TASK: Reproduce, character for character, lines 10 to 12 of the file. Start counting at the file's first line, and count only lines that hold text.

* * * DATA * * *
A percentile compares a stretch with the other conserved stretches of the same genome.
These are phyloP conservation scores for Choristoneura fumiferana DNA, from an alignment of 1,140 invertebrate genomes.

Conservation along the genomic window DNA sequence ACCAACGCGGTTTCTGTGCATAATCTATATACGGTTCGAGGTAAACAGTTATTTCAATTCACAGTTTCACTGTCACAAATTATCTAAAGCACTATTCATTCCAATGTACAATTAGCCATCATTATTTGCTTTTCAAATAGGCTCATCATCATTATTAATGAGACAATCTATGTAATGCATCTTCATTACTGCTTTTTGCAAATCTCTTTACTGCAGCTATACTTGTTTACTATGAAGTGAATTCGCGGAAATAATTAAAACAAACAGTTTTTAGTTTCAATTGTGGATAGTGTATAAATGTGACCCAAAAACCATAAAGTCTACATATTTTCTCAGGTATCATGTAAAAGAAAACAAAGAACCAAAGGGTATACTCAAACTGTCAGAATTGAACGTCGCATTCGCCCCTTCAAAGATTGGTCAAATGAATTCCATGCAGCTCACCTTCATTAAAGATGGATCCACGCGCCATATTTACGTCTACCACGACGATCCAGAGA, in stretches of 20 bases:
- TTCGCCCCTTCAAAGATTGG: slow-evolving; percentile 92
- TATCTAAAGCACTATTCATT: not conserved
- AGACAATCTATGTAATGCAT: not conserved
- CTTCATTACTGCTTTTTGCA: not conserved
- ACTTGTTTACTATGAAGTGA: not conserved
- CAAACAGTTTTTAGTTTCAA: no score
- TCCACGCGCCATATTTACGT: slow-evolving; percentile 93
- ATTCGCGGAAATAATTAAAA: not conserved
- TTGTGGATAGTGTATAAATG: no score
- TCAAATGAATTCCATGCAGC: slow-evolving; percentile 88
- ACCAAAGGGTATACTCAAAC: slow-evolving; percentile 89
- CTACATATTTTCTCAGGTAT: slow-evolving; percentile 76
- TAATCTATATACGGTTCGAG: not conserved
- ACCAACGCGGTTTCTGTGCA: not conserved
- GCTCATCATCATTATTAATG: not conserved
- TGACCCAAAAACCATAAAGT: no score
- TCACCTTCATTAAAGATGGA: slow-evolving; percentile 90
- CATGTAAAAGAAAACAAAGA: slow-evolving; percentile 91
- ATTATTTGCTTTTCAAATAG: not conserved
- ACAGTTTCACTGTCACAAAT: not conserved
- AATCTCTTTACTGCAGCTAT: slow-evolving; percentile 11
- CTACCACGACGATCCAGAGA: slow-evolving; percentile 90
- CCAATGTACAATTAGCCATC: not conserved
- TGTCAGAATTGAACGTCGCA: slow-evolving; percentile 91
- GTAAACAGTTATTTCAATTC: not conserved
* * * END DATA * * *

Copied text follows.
- TCCACGCGCCATATTTACGT: slow-evolving; percentile 93
- ATTCGCGGAAATAATTAAAA: not conserved
- TTGTGGATAGTGTATAAATG: no score